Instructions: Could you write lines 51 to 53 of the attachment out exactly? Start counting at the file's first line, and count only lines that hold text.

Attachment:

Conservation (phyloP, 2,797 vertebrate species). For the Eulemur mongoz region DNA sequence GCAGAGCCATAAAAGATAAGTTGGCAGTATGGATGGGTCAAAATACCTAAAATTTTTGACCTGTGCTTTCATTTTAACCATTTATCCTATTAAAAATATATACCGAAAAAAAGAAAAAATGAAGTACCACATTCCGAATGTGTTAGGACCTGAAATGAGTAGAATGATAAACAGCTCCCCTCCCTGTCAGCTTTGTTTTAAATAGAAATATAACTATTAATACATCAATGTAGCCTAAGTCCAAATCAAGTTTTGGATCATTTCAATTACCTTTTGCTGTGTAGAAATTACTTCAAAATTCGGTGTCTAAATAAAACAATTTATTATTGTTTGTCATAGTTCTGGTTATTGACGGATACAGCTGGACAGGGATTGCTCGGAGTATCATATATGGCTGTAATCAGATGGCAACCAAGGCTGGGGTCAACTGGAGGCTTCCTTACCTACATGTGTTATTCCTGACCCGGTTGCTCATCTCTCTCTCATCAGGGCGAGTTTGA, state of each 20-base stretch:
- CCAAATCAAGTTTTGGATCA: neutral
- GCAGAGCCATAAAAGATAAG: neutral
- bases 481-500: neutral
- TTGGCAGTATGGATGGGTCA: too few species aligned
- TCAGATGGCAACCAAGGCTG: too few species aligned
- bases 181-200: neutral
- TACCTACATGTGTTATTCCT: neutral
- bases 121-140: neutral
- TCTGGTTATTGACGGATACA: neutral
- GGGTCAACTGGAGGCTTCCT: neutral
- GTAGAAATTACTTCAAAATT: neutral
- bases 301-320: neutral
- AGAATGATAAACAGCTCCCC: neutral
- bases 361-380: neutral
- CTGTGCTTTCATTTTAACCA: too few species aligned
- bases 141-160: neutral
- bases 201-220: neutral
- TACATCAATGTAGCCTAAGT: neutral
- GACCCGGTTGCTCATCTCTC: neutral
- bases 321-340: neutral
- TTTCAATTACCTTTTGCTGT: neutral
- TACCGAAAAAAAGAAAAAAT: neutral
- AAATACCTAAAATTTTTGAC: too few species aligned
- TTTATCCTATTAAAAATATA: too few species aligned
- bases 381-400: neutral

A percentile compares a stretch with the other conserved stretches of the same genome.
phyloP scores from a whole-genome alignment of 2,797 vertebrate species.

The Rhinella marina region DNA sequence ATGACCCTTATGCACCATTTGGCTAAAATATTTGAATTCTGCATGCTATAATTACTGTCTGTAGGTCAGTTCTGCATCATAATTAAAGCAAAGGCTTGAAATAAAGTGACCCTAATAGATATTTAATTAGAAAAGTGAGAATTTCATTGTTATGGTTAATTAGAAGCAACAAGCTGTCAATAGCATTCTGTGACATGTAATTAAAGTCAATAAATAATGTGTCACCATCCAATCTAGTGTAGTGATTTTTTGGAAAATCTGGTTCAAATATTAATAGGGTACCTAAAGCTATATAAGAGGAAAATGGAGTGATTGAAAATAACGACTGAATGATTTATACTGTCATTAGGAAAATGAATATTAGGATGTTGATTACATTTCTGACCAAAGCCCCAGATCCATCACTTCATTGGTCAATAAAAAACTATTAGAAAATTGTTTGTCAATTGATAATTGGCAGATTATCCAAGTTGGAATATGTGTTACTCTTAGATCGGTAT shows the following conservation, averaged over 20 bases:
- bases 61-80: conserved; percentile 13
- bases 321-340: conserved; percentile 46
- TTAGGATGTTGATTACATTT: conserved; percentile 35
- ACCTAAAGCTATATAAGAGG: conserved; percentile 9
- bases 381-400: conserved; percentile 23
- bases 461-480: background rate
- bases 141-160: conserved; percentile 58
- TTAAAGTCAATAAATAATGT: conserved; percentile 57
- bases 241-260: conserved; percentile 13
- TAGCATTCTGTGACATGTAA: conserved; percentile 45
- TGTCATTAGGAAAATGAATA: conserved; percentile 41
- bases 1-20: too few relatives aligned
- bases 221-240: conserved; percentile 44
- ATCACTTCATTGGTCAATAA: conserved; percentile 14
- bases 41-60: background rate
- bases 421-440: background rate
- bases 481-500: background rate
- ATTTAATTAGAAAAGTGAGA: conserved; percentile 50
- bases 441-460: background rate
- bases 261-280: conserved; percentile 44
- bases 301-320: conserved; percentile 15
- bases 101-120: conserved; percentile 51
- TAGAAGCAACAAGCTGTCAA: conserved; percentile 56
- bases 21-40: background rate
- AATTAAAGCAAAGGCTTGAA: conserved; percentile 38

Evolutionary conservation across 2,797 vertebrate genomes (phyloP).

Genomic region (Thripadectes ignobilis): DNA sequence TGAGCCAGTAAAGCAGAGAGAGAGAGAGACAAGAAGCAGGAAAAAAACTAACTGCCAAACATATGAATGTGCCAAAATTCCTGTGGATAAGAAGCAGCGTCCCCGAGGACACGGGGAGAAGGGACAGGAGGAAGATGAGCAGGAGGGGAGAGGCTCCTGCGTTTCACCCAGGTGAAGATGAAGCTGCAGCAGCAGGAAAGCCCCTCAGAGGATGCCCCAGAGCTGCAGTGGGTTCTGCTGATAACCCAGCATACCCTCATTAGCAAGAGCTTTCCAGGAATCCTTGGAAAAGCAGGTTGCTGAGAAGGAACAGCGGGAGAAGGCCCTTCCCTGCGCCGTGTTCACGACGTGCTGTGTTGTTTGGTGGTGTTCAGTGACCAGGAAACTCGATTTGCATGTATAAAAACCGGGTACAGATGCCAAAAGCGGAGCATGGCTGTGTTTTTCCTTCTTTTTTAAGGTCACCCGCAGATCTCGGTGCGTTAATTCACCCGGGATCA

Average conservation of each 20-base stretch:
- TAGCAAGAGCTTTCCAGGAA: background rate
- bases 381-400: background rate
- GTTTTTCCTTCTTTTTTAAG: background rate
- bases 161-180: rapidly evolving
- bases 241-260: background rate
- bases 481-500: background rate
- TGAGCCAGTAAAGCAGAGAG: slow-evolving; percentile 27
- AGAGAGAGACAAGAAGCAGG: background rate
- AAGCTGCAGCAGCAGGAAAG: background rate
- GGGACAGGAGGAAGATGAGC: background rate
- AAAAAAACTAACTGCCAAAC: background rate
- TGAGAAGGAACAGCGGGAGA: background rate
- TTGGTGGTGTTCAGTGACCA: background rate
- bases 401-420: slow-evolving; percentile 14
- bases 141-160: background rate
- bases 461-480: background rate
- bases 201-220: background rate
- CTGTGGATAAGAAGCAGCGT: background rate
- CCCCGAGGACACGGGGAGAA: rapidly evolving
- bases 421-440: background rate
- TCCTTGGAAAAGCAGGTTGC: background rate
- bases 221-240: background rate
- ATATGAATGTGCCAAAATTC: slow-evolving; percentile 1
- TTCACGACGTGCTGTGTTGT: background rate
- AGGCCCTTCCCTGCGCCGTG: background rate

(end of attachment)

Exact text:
- bases 101-120: conserved; percentile 51
- TAGAAGCAACAAGCTGTCAA: conserved; percentile 56
- bases 21-40: background rate